My life changed in the blink of an eyePublished 10:53am Tuesday, April 12, 2011
As you probably are aware, I am an avid bicyclist, and am always talking about health issues as they relate to other seniors. Three weeks ago that all changed.
It was a Tuesday morning, and I was out for my usual 50-mile bicycle ride with the small group of other senior friends with whom I’ve been riding for almost 16 years. We were just turning into the parking lot where we stop to get coffee and take a break before beginning our return trip home.
I’ve done that ride hundreds of times, but on this morning there was sand on the street where I made my turn.
Doing only 10 miles an hour, I turned, hit the sand and within seconds was down on the ground, unconscious.
Fortunately, we all wear helmets, or I would have been killed. I came to as I was being loaded into the back of an ambulance to be taken to the hospital near my home. Good news for you cyclists out there – the bike was fine!
At the emergency room I received an MRI for any head trauma, and an X-ray of my left side. While there was no indication of any trauma to the head, I had suffered a badly broken hip – to be precise, multiple fractures of the acetabulum or hip socket, not the femur or leg bone.
This is when and where I began learning about the health care system in south Florida.
It turned out there was no surgeon on staff trained to deal with this particular type of injury. After about two hours of waiting, I was picked up by a second ambulance and taken to a Level I Trauma Center expecting to go directly into surgery. I arrived at the hospital and was placed in a hallway, where without water, food or pain pills I began my several hour wait.
The first problem that arose was that the MRI and X-rays taken at the first hospital somehow didn’t make it to the trauma hospital, so I had to go through a second set of X-rays. Another few hours passed, still with no water, food or pain medications, in expectation of going into surgery.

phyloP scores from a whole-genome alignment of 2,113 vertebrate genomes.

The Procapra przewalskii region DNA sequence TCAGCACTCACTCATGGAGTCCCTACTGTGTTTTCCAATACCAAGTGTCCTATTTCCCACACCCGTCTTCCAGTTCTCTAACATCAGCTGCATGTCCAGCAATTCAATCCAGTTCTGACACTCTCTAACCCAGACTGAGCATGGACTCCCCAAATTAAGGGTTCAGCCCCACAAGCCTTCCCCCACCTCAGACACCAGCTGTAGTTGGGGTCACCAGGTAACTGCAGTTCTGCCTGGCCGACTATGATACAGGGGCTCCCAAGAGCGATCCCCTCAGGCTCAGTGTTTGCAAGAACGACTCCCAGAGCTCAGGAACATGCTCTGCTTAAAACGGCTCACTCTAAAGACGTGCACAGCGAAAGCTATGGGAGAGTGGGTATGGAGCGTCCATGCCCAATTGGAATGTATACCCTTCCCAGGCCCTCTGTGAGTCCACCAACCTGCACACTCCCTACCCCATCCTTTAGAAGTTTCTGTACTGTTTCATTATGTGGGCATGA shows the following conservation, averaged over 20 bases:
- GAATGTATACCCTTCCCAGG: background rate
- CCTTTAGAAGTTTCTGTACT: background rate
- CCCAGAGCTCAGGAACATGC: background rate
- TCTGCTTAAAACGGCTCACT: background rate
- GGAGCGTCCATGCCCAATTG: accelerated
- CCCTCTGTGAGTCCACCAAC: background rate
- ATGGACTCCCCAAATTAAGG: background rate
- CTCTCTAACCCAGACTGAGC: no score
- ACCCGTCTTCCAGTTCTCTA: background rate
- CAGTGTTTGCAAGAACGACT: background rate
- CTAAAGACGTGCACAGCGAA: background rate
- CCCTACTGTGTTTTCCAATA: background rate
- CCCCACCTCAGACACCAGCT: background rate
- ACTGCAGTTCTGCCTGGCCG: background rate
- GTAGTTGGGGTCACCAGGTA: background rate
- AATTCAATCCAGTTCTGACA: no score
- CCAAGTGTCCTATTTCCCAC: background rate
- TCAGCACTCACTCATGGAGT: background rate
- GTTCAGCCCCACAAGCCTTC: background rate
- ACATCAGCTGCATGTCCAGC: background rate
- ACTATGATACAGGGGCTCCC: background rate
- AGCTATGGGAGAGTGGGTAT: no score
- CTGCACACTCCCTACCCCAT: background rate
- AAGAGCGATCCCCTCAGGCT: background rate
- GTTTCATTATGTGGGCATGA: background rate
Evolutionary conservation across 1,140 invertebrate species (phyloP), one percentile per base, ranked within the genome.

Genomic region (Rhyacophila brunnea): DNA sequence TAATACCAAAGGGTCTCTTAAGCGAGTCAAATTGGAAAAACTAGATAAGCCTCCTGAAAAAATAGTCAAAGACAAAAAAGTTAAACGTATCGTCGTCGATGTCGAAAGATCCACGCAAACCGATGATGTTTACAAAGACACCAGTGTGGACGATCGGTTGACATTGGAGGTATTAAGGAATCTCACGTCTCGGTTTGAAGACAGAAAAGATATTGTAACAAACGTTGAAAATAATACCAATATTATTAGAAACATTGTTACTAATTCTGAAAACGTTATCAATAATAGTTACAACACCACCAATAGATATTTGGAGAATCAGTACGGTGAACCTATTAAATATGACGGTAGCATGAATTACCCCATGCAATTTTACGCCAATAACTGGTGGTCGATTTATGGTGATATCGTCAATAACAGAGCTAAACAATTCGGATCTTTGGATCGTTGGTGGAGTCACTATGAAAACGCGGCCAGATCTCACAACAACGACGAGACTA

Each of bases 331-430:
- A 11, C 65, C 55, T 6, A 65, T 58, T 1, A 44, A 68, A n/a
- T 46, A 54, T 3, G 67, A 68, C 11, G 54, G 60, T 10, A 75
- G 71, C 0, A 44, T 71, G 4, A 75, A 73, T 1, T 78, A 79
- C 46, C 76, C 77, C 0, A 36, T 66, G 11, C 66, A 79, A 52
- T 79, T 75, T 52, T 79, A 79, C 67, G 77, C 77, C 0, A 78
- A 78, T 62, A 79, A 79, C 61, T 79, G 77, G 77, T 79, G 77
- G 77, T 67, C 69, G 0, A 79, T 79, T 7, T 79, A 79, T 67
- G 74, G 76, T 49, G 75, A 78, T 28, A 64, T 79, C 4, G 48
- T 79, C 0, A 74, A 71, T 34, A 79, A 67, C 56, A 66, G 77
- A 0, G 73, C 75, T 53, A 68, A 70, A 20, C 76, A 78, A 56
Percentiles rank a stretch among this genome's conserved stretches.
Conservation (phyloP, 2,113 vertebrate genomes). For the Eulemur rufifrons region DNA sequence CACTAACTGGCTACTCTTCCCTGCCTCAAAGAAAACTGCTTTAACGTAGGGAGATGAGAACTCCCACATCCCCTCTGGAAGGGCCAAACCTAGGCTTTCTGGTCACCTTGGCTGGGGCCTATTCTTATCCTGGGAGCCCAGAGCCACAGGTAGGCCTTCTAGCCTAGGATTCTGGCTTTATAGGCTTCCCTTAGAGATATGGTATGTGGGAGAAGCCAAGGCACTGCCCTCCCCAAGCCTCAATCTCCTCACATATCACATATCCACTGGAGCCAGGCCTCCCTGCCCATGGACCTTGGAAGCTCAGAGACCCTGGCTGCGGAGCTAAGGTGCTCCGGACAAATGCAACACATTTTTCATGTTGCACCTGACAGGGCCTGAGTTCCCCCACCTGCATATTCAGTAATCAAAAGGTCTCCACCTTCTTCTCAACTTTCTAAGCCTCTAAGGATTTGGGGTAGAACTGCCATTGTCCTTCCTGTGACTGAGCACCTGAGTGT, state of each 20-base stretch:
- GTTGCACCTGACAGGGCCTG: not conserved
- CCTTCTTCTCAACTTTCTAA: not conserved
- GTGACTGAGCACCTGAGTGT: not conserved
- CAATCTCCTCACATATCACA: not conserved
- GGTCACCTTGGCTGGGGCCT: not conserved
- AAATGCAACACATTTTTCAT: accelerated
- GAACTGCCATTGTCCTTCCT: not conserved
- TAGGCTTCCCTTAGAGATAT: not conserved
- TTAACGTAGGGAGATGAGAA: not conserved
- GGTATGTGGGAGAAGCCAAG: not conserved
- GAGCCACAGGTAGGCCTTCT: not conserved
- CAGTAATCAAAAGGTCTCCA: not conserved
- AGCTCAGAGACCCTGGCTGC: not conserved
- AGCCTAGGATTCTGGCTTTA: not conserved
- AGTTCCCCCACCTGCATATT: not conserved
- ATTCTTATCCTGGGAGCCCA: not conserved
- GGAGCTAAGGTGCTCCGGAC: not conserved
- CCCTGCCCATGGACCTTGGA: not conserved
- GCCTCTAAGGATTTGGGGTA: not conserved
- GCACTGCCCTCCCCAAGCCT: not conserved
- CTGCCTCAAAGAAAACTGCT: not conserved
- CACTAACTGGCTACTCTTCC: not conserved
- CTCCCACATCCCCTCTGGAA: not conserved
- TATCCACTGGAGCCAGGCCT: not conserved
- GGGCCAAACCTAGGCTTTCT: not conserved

Finally a young lady who identified herself as the physician’s assistant to the trauma surgeon showed up to tell me that Dr. Green, who was the top surgeon in the area for my type of hip fracture, was out of town for the week. She then asked if I’d like to lie in the hospital for a week and wait for his return. I asked if Dr. Green had any associates who were in town, she told me yes, but none were trained to do the type of surgery I needed. She then told me that she would call around to other trauma hospitals to see if there were any surgeons who would take my case.
As luck would have it, there was another surgeon and trauma hospital in a nearby town. So once again, after eight hours of waiting with no food, water or pain medicines, I was taken by ambulance to the next trauma hospital.
Once there, a young man in surgical scrubs came to see me. I asked his name and he told me, Dr. Tully, and said he was the orthopedic surgeon. I queried his training background and more importantly his experience with this particular, and unique, fracture. He said my type of fracture was his specialty and he’d done hundreds of surgeries.
He then surprised me by saying, “…but in your case, if I were you, I wouldn’t have the surgery.”
He went on to explain that my hip socket, while broken in several places, was not terribly displaced, and he felt it would heal nicely if I just left it alone and stayed off my left leg for six weeks.
My only question for him was, “Can I get some food, water and a pain pill now?”
After a total of three days in the hospital, I was transported by ambulance to a rehab near my home, where I began regimen of physical therapy, twice daily, surrounded by dozens of people about 20-30 years older than I.
The good news is I have Medicare and a top of the line supplement so I can focus on getting well and not worry about the hospital or rehab expenses and bills.
What this has taught me is that planning for the unexpected in our lives is a requirement. I’m living proof that doing so makes a great deal of difference, because just a few days ago I was a carefree senior, riding my bicycle with my friends.
My life was changed to being a senior with a fractured hip, and becoming one of many seniors in recovery in a rehab center.
There’s a lot of truth in the saying that you don’t begin to appreciate what you have until you lose it. And believe me, bad things can happen to anyone in the blink of an eye.
Ron Kauffman is a Geriatric Care Manager and Certified Senior Advisor. He is the author of Caring for a Loved One with Alzheimer’s Disease, available at www.seniorlifestyles.net. He can be reached by email at email@example.com.